Data Structures - Binary Tree

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It is a tree in which each node can have at most two children.

Figure 1 - Binary Tree

  • It consist of a root, two subtree TL and TR, possibly both of which could be empty.
  • It is necessary to determine whether the tree is balanced by calculating the balance factor.
  • The balance factor is defined as the difference in height between its left and right subtrees.

    B = HL - HR

  • The tree is balanced only if its balance factor is zero and its subtrees are also balanced.

Complete Binary Tree

A tree is considered complete tree if it has maximum number of entries for its height.

Figure 2 - Example of Complete Binary Tree

Nearly Complete Binary Tree

A tree is considered nearly complete tree if it has minimum number of entries for its height.

Figure 3 - Example of Nearly Complete Binary Tree

All the nodes in the last level are found on the left.

Binary Tree Traversal

Traversal is the process of visiting all the nodes in the tree exactly once. We have several approaches to traverse the tree that can be categorized into two approaches:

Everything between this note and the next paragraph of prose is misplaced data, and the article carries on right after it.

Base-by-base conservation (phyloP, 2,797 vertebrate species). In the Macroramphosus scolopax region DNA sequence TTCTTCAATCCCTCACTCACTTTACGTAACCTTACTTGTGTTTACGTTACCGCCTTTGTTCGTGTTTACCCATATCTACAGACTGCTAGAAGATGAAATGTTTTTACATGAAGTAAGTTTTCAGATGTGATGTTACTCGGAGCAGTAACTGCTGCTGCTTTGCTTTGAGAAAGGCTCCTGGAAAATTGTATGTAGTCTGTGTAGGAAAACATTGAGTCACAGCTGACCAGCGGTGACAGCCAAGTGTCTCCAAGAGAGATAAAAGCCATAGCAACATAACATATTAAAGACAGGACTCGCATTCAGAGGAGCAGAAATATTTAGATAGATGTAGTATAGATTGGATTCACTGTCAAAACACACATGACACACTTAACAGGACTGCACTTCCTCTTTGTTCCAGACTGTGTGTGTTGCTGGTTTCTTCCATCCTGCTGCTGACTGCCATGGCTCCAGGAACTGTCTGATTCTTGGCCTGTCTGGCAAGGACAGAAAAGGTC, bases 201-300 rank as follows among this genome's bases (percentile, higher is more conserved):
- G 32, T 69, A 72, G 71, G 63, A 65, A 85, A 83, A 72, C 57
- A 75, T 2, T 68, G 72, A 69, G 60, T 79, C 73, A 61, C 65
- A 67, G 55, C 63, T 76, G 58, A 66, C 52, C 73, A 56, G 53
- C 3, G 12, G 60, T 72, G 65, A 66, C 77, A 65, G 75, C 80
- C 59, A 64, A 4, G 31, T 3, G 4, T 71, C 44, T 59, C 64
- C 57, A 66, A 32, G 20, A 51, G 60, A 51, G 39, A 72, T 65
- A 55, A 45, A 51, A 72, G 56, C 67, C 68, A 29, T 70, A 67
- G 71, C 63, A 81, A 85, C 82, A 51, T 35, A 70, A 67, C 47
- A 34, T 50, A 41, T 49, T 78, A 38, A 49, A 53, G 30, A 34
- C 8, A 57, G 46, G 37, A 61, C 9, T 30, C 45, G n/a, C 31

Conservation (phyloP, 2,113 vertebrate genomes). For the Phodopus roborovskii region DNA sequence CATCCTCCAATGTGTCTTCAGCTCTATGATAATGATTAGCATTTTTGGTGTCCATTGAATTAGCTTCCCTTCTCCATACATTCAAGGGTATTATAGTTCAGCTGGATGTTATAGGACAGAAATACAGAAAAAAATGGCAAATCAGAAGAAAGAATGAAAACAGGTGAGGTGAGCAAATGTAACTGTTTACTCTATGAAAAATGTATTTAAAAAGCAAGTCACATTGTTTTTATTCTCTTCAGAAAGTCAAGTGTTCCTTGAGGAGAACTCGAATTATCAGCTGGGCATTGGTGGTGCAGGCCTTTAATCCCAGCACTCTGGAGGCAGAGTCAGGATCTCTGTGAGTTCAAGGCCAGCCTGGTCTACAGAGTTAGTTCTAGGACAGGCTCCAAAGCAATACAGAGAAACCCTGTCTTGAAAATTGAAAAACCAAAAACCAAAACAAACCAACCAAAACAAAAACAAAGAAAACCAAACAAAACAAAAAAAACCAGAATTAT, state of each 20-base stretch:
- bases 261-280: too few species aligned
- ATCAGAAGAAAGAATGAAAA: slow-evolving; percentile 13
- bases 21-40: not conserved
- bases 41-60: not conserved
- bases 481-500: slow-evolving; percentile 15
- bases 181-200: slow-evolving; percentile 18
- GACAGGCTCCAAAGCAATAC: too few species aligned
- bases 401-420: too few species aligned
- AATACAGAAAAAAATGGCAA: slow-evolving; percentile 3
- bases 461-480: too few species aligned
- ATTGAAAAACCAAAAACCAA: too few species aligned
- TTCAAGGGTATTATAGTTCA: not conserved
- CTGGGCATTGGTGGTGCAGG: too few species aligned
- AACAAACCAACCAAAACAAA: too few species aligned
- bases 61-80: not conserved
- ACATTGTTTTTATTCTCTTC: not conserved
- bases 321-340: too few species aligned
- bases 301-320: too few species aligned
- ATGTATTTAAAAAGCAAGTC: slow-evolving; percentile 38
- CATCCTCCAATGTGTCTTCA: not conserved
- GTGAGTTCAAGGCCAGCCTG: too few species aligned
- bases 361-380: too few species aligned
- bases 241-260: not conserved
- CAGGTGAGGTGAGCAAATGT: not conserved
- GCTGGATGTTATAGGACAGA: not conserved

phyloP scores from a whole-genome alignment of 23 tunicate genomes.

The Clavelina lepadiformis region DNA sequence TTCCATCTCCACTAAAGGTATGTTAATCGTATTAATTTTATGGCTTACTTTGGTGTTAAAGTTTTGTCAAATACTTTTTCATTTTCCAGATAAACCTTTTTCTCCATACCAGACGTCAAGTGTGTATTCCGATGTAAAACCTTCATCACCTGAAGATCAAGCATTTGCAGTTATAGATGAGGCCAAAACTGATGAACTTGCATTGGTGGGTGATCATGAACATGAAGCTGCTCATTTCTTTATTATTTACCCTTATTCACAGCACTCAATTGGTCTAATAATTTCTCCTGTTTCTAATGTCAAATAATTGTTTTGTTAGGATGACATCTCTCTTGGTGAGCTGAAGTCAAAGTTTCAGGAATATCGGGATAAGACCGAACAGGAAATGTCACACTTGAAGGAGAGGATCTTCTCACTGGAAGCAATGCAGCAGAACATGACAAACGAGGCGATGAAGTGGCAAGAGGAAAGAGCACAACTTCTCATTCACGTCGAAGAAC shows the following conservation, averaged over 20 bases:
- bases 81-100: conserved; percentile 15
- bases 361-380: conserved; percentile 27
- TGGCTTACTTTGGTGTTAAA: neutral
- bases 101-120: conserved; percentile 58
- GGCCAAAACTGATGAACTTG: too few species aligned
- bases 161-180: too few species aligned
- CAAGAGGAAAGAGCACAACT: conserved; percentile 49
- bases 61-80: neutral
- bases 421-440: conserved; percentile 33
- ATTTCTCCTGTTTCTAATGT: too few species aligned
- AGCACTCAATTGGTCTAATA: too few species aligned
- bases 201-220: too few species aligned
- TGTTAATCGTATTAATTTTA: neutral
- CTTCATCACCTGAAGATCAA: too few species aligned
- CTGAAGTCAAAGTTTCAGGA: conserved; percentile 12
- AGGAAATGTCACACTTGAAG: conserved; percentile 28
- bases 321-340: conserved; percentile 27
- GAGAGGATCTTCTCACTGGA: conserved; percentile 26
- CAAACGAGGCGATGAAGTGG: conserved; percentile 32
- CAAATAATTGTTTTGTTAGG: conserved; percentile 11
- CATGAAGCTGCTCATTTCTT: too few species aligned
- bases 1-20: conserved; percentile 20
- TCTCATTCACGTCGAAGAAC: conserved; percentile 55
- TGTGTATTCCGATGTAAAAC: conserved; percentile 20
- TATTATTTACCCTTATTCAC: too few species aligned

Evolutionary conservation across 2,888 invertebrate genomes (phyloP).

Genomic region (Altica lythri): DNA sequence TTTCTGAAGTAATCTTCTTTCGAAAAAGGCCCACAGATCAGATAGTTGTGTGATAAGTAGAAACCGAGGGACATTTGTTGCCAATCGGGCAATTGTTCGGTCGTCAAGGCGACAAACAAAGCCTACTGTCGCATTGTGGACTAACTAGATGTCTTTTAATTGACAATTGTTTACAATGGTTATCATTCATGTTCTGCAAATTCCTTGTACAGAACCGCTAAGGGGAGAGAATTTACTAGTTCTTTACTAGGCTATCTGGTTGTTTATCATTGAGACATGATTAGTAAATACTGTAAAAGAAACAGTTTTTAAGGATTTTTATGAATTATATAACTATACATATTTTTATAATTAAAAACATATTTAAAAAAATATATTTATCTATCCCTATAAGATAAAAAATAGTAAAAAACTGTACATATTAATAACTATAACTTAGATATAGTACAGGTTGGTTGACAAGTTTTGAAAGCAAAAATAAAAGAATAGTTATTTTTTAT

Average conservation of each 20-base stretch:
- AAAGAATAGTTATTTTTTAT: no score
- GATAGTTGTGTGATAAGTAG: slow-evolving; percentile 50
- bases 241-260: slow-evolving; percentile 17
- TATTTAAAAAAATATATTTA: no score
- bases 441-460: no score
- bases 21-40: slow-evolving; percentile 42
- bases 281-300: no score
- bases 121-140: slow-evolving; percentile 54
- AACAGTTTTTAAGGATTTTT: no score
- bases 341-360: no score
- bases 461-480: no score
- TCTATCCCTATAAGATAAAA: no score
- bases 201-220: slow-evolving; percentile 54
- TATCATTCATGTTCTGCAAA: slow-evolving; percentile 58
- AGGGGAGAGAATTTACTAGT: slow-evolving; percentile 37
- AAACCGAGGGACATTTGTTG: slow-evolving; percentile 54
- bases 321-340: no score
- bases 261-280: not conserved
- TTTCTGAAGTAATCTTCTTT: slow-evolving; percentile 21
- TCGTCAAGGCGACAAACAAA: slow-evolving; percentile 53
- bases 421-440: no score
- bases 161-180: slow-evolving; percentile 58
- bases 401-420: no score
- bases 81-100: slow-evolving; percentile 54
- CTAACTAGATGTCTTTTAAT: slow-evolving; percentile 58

• Depth First Traversal
  • Breadth First Traversal

Depth First Traversal

Figure 4 - Example Tree

All the descendants of a child are processed before next child.
There are 3 types of depth first traversal:

  • In-Order Traversal: first visit left child; then root and then right child (Left-Root-Right)
  • Pre-Order Traversal: first visit root; then left and right children. (Root-Left-Right)
  • Post-Order Traversal: first visit left child and right child;then root. (Left-Right-Root)
    As in example tree:
  • In-Order Traversal:
  • Pre-Order Traversal:
  • Post-Order Traversal:

Breadth First Traversal

  • The processing start horizontally from the root to all its children, then to its children's children and so forth until all nodes have been processed.
  • That means, each level is completely processed before the next level is started.
    Let as consider the same example tree (Figure 4) the breadth first traversal is:

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